Previous Exams


Internships (4 to 6 months) on related topics are available.

  • Formalisation des polyèdres dans l’assistant de preuve Coq [pdf]
  • Extracting Information from Moments: Christoffel Polynomial and Gibbs Phenomenon [pdf]
  • Exact Certificates for Noncommutative Polynomial Optimization [pdf]
  • Exact Semidefinite Approximations of Continuous Reachable Sets [pdf]

The TCS Group at KTH Royal Institute of Technology invites applications for a PhD position in CS focusing on algorithms for solving the Boolean satisfiability problem (SAT) very efficiently for large classes of instances, and on analyzing and understanding such algorithms. [More here]

Further Readings

  • SAT Papers and book Chapters
    • J.P. Marques-Silva and K.A. Sakallah. GRASP: a search algorithm for propositional satisfiability. IEEE Transactions on Computers. 1999 [pdf]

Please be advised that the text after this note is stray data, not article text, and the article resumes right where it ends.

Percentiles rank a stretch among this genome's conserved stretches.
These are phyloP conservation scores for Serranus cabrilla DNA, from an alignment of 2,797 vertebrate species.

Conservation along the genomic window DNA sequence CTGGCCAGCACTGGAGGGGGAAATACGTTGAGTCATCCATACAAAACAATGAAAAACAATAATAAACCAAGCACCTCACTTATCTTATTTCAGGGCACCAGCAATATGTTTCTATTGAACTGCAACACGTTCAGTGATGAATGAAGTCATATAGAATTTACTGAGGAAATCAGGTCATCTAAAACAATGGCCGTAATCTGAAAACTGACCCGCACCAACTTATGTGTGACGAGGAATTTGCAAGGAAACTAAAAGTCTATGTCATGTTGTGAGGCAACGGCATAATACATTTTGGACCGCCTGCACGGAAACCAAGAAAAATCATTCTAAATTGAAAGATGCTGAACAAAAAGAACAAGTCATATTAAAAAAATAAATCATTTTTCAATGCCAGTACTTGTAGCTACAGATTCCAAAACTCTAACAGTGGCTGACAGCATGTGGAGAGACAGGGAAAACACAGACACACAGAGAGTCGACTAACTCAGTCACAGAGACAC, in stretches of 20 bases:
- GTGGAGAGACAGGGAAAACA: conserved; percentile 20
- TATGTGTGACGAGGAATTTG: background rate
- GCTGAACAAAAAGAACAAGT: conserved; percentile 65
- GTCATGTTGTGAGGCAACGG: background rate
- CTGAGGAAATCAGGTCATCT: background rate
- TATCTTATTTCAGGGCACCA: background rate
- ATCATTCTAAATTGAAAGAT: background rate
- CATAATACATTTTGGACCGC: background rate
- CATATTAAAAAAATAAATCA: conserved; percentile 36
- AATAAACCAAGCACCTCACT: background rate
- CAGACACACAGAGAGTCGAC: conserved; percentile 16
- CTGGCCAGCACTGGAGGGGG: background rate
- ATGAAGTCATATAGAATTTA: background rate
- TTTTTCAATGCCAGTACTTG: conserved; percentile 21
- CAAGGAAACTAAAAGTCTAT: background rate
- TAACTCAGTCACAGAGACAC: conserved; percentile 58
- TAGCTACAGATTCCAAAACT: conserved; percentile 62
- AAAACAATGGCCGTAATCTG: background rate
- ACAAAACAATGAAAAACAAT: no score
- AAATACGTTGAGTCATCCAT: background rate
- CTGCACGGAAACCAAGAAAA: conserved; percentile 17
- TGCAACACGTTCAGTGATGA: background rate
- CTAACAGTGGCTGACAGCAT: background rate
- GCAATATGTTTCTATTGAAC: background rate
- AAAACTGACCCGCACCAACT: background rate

• Moskewicz et al. Chaff: Engineering an Efficient SAT Solver. DAC 2001. [pdf]
    • Zack Newsham et al. SATGraf: Visualizing the Evolution of SAT Formula Structure in Solvers. SAT 2015 [pdf]
    • Hadi Katebi et al. Empirical Study of the Anatomy of Modern Sat Solvers. SAT 2011 [pdf]
    • Marques-Silva, Lynce and Malik. Conflict-Driven Clause Learning SAT Solvers. Chapter 4 of the Handbook of Satisfiability [pdf]
    • D. Knuth draft on SAT Solvers [tarball]
  • SMT
    • De moura and Bjorrner. Satisfiability modulo theories: introduction and applications. Communications of the ACM 2011. [pdf]
    • Nieuwenhuis, Oliveras, and Tinelli. Solving SAT and SAT Modulo Theories: From an abstract Davis–Putnam–Logemann–Loveland procedure to DPLL(T). JACM 2006. [pdf]
    • Barrett, Sebastiani, Seshia and Tinelli. Satisfiability Modulo Theories. Chapter 26 of the Handbook of Satisfiability. [pdf]
  • NP-Completeness
    • Michael R. Garey and David S. Johnson. Computers and intractability: a guide to the theory of NP-Completeness

Office Hours

  • Thursday 2–4 PM (Inria)
  • For any request/question, feel free to email me (see address below)